Standardized Tests Of Tomorrow Behind Schedule, According To Insider Survey

New Standardized Tests Behind Schedule: Survey

When asked about the problems associated with standardized testing -- cheating, overtesting, blunt measures of student achievement -- U.S. Secretary of Education Arne Duncan often points to a duo of "next-generation assessments" funded by federal money.

But a new survey, which consulting group Whiteboard Advisors plans to publish this week, suggests that "education insiders" aren't so sure that the one of the new tests will resolve all of the issues with standardized testing. Fifty-eight percent of those surveyed reported that they believe the Smarter, Balanced Assessment Coalition, one of the two state-based consortia developing the tests, is on the wrong track.

"Smarter Balanced seems to have started with a misdiagnosis of the testing program to begin with, and then gone from there," one respondent wrote.

These new tests are funded by $330 million in stimulus money through the federal Race to the Top competition and are intended to measure critical thinking, particularly the critical skills emphasized by the Common Core State Standards, the set of educational standards most states have agreed to adopt. The tests, by SBAC and Partnership for Assessment of Readiness for College and Careers, will both be administered mostly on computers and will feature more open-ended questions than the traditional "fill in the bubble" exams to which students have grown accustomed. But only SBAC is a "computer adaptive test," which means that it conforms to a student's performance during testing (if a student does poorly, the questions will get easier).

Test developers will also provide states with "curriculum maps" that suggest lesson plans based on tested material. One of the biggest departures is that the exams will be spread over the school year and will be similar across states.

"Both are mediocre at best," one survey respondent wrote. "Neither has staying power."

The tests are also supposed to be implemented by 2014. But according to the survey, respondents are doubtful, with 45 percent of them saying that they don't think the tests will be ready by then.

"They are 1 year behind," one respondent wrote. "The capacity is not there in states and districts for the delivery of online assessments."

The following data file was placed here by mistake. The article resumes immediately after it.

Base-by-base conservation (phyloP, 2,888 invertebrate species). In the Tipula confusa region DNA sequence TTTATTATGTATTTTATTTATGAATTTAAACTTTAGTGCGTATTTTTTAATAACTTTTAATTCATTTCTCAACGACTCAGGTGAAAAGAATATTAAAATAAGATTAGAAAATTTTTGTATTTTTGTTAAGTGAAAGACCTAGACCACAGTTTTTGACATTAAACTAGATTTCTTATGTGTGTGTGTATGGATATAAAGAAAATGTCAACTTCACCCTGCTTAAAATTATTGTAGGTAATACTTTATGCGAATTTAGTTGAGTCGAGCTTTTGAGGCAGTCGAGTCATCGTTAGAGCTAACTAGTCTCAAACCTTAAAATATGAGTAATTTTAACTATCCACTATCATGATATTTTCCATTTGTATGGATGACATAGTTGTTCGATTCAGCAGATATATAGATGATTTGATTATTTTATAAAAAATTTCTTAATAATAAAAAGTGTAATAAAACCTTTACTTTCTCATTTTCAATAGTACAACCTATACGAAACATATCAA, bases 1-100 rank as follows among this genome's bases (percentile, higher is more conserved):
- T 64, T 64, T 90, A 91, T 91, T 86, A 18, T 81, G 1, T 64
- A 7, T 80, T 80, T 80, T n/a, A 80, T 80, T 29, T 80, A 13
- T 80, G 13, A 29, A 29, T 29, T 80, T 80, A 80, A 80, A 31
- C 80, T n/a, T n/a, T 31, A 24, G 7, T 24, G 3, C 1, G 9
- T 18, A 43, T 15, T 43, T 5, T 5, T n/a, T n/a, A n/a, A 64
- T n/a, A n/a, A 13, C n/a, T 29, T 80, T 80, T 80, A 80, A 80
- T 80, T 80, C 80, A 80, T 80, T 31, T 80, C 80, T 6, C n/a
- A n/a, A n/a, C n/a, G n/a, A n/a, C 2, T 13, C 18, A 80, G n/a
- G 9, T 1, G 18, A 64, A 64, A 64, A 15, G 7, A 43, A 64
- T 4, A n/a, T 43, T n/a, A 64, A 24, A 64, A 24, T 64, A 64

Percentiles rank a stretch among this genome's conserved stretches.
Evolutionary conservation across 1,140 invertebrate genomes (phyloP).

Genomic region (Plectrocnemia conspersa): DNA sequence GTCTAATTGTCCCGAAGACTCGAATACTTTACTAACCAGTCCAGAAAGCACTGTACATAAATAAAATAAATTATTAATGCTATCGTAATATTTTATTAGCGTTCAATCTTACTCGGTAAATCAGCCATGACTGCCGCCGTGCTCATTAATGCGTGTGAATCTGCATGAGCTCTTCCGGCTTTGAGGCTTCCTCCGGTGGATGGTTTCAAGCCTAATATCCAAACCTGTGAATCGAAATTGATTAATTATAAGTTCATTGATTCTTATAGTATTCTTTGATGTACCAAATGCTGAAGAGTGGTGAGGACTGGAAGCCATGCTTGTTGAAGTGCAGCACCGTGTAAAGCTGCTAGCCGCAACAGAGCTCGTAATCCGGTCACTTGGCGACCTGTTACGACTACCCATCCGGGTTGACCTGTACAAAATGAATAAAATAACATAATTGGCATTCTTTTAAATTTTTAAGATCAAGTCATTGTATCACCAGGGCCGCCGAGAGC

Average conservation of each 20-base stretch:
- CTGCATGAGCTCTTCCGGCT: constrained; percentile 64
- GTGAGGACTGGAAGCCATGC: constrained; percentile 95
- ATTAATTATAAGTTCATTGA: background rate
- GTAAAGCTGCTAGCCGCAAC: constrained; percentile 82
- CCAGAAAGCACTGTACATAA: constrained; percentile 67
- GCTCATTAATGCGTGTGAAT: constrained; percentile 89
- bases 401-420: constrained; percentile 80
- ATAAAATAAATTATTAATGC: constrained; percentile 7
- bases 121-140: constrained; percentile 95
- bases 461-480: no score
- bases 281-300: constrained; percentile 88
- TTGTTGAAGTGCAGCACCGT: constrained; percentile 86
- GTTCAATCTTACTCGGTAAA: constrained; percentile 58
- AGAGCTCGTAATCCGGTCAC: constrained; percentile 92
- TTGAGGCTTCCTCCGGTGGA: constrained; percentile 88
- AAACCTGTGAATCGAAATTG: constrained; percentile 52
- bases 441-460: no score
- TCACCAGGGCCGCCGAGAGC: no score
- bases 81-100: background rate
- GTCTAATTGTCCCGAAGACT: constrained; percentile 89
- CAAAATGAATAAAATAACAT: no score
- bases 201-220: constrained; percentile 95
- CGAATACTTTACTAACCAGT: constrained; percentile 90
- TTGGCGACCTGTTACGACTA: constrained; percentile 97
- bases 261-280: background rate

And the problems aren't entirely the fault of the consortia, according to 45 percent of the participants, who signaled that the inability of school districts to get the new tests up and running would be "the biggest threat to implementation." One-fifth saw technology infrastructure as a major hindrance, as not all schools have sufficient computers to allow students to take the test simultaneously.

The consortia are more positive. "Smarter Balanced is working collaboratively with member states, educators, and experts in the field to develop a next-generation assessment system aligned to the Common Core," Eddie Arnold, Smarter Balanced's communications chief, said in a statement. "With a pilot test set for early 2013, these assessments are on track for implementation in the 2014-15 school year.”

Eighty-five percent of respondents signaled that PARCC is on the "right track," but 45 percent also expected PARCC delays. "Oklahoma looks forward to both the pilot test this academic year and the field test of the assessment in the 2013-2014 academic year," Janet C. Barresi, Oklahoma's education chief and a PARCC steering committee member, said in a statement. "This will help to assure the on-time delivery of this important assessment.”

Whiteboard Advisors, a consulting firm that specializes in school policy, sends surveys about once a month to 50 to 75 anonymous political and policy "insiders," including current and former senior staff from the U.S. Department of Education, White House, Congress and think tanks. Whiteboard only recently began making portions of its surveys public.

Beyond the tests, the insiders believe that the Common Core itself faces a rocky path. School districts "are very unprepared" for the new standards, according to 80 percent of respondents, and only one-quarter believe teachers have "very strong" support for the Common Core. On the other hand, commercial vendors, three-quarters of "insiders" say, have strong or very strong support for the Common Core.

Teachers have expressed similar skepticism in interviews.

Paul Bruno, a California science teacher, isn't sure the new tests will be as different as they're touted to be. "People who do the best on tests that measure critical thinking are those who know the most," Bruno said. "There's really not this abstract critical thinking ability to test."

As they did last month, 100 percent of insiders surveyed flunked Congress on education issues. And they also continue to think that a rewrite of the much-maligned No Child Left Behind Act, which is now five years overdue, won't happen before 2014.

See full text of Whiteboard's survey below:

CORRECTION: A previous headline for this article stated that the survey suggested that insiders thought the standardized tests were on "the wrong track," which is true only of the SBAC test and not of the PARCC test. The headline has been revised to reflect that 45 percent of insiders believe both tests are running behind schedule, and the article has been revised to reflect that 85 percent think PARCC is on "the right track."

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